As a private entity, National Review had every legal right to fire John Derbyshire. But let’s not pretend that his dismissal is anything less than a blow to freedom of thought and freedom of speech.
Derbyshire, after all, had been writing for National Review for at least 10 years. He was summarily dismissed on Saturday, though, after he published a controversial article about “the talk that nonblack Americans have, [or should have], with their kids.”
Critics have denounced the article as a “racist screed,” and that certainly is one way to read the piece. Derbyshire references the socioeconomic difficulties that disproportionately affect African Americans. He then cites these difficulties as sufficient reason for non-blacks to avoid, and even to discriminate against, African Americans.
I don’t agree with Derbyshire’s group-centric approach to race relations. I’ve known, served and worked with too many upstanding African Americans — including a young Haitian immigrant U.S. Marine — to harbor any ill will toward blacks. The truth is they are our fellow Americans. And our culture — especially in the arts and the sports and entertainment fields — would be far poorer were it not for their contributions.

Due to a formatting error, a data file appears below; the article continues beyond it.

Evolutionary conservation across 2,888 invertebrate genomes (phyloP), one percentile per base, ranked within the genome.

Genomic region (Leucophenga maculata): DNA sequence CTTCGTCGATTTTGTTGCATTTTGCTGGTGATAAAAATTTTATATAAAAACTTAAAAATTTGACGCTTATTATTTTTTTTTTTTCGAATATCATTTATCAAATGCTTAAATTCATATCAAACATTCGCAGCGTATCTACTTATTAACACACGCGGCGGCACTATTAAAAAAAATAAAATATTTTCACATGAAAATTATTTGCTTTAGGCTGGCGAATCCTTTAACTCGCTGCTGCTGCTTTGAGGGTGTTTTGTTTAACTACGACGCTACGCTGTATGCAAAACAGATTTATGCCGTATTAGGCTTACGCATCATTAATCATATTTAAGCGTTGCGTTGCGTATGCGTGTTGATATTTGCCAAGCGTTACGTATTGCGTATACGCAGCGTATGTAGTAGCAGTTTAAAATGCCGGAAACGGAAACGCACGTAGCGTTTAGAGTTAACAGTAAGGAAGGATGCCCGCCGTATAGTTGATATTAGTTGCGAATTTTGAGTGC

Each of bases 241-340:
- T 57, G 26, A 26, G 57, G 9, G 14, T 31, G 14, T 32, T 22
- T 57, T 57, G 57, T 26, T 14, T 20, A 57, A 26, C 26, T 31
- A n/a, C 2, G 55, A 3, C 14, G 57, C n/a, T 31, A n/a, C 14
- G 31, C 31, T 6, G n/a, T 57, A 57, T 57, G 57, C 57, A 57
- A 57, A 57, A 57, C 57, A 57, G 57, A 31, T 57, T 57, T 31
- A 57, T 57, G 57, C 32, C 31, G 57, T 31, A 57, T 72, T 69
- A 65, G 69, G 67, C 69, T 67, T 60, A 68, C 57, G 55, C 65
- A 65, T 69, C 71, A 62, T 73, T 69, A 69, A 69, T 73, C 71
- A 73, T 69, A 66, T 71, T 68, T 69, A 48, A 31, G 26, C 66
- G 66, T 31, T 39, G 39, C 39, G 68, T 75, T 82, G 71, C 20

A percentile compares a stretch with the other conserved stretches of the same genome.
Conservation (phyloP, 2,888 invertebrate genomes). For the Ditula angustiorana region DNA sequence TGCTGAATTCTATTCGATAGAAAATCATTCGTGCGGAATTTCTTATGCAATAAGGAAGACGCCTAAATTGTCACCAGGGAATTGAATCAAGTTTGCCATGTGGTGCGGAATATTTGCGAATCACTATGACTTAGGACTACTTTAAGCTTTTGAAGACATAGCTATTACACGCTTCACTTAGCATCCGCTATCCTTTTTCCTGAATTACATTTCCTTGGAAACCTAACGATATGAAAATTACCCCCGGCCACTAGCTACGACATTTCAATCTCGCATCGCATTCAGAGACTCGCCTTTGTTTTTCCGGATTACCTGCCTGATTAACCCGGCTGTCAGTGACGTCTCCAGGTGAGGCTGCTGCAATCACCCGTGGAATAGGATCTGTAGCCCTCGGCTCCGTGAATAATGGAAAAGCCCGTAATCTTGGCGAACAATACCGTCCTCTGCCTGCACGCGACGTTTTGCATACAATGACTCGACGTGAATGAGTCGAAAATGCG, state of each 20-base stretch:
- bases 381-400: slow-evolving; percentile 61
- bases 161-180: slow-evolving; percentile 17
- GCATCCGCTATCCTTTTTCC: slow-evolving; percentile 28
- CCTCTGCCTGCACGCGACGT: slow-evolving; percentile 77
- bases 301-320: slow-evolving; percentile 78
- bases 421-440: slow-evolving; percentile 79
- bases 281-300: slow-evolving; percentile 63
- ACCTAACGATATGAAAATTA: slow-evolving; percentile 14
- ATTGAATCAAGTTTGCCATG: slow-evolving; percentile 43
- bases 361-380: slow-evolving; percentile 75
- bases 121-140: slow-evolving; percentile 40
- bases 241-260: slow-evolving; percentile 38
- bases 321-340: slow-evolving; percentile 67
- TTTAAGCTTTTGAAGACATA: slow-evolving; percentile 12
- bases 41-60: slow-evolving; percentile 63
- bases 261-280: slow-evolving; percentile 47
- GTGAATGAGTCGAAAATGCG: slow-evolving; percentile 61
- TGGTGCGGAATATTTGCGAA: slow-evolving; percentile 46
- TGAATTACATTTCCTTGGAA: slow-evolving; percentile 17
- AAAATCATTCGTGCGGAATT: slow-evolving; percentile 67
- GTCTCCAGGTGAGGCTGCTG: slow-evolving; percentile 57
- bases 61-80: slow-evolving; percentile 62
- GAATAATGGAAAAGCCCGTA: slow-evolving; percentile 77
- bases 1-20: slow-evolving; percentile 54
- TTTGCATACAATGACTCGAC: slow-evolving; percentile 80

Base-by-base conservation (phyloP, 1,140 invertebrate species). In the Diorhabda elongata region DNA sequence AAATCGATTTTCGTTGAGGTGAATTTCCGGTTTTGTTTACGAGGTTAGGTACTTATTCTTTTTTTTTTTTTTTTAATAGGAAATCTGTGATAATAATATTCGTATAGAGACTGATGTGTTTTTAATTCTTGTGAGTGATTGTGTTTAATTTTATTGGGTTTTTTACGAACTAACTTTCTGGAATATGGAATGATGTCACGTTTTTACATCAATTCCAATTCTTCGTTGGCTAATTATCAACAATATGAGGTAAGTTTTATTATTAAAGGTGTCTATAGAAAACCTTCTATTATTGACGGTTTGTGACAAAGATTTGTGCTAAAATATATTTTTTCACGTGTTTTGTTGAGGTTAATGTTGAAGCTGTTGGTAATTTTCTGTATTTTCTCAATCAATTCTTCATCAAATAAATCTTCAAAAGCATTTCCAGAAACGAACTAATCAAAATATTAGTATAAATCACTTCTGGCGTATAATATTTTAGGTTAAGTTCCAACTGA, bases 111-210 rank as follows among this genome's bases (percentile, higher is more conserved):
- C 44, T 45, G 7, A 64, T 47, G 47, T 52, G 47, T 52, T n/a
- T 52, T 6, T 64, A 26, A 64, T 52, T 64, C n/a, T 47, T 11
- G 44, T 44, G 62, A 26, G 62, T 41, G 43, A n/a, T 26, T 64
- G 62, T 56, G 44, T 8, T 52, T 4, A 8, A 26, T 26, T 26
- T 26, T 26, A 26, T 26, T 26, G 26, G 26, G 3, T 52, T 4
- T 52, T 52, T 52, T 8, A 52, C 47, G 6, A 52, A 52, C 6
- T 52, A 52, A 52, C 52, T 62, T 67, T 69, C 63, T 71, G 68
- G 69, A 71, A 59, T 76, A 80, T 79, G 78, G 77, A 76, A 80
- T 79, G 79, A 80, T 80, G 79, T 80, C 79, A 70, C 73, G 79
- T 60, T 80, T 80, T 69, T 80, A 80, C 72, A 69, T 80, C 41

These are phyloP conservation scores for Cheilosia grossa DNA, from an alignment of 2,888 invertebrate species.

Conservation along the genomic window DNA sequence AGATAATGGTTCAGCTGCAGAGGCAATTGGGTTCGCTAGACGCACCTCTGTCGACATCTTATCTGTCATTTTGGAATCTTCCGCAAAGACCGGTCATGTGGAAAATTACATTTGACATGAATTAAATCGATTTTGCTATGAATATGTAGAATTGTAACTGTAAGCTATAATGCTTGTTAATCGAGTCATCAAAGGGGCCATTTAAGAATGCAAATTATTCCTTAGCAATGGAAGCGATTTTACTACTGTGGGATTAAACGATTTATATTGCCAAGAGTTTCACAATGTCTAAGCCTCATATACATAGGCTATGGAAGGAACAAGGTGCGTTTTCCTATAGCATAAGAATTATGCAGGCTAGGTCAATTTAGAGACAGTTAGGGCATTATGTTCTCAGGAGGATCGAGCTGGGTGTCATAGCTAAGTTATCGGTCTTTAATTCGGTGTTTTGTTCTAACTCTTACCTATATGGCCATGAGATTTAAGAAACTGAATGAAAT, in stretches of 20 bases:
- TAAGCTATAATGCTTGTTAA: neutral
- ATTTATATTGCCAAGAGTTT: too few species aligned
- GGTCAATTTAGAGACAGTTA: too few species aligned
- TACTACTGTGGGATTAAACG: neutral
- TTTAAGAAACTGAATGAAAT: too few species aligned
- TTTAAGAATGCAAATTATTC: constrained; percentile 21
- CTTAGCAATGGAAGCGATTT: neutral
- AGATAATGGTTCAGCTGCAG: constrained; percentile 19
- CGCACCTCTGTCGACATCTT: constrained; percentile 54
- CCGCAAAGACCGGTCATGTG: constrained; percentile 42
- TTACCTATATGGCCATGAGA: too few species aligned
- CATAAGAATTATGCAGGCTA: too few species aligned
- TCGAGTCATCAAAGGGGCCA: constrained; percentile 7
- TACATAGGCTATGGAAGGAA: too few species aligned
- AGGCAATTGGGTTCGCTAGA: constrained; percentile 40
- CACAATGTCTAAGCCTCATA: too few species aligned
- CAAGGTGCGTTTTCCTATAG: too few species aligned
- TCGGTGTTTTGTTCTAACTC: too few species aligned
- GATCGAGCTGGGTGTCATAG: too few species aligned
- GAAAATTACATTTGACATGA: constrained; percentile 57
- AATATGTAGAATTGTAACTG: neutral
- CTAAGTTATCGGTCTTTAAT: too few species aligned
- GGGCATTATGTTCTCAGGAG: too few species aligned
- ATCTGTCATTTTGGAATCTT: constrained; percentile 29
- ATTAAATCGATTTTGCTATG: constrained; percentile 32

In any case, there is, I think, another way to read Derbyshire’s piece; and that is as the exasperation of a man at his wit’s end because of the myriad problems that all of us know destroy the lives of too many African Americans.
For example, in one seemingly cruel passage, Derbyshire writes: “Do not act as the Good Samaritan to blacks in apparent distress, e.g.., on the highway.”
Of course, Jesus counseled the exact opposite: Jesus implores us to be the good Samaritan, to love our neighbor as we love ourselves, and to help the man in distress.
So is Derbyshire the devil for contravening Jesus? No, of course not. He’s human; he’s annoyed; and he’s upset — and for good reason: He’s seen senseless and violent behavior play itself out too often within African American communities. And, to illustrate, he cites one telling anecdote:
A 61-year-old good Samaritan, Quintin Guerrero rushed to help one young black woman after she jumped out of a moving cab in front of Guerrero’s house.
However, reports the Daily News in a piece linked by Derbyshire, Guerrero was stomped to death by the woman he attempted to save and her boyfriend.
In other words, Derbyshire is saying, the breakdown in civilization has become endemic within certain parts of the African American community that no good deed there goes unpunished. So tread cautiously and avoid becoming the victim.
Can anyone dispute that this is true? Sure, we may not share Derbyshire’s conclusion — and certainly I don’t — that blacks should be looked upon as representatives of a dangerous group and not as distinct and often praiseworthy individuals. But can anyone deny the humanity and deep frustration that underlies Derbyshire’s writing?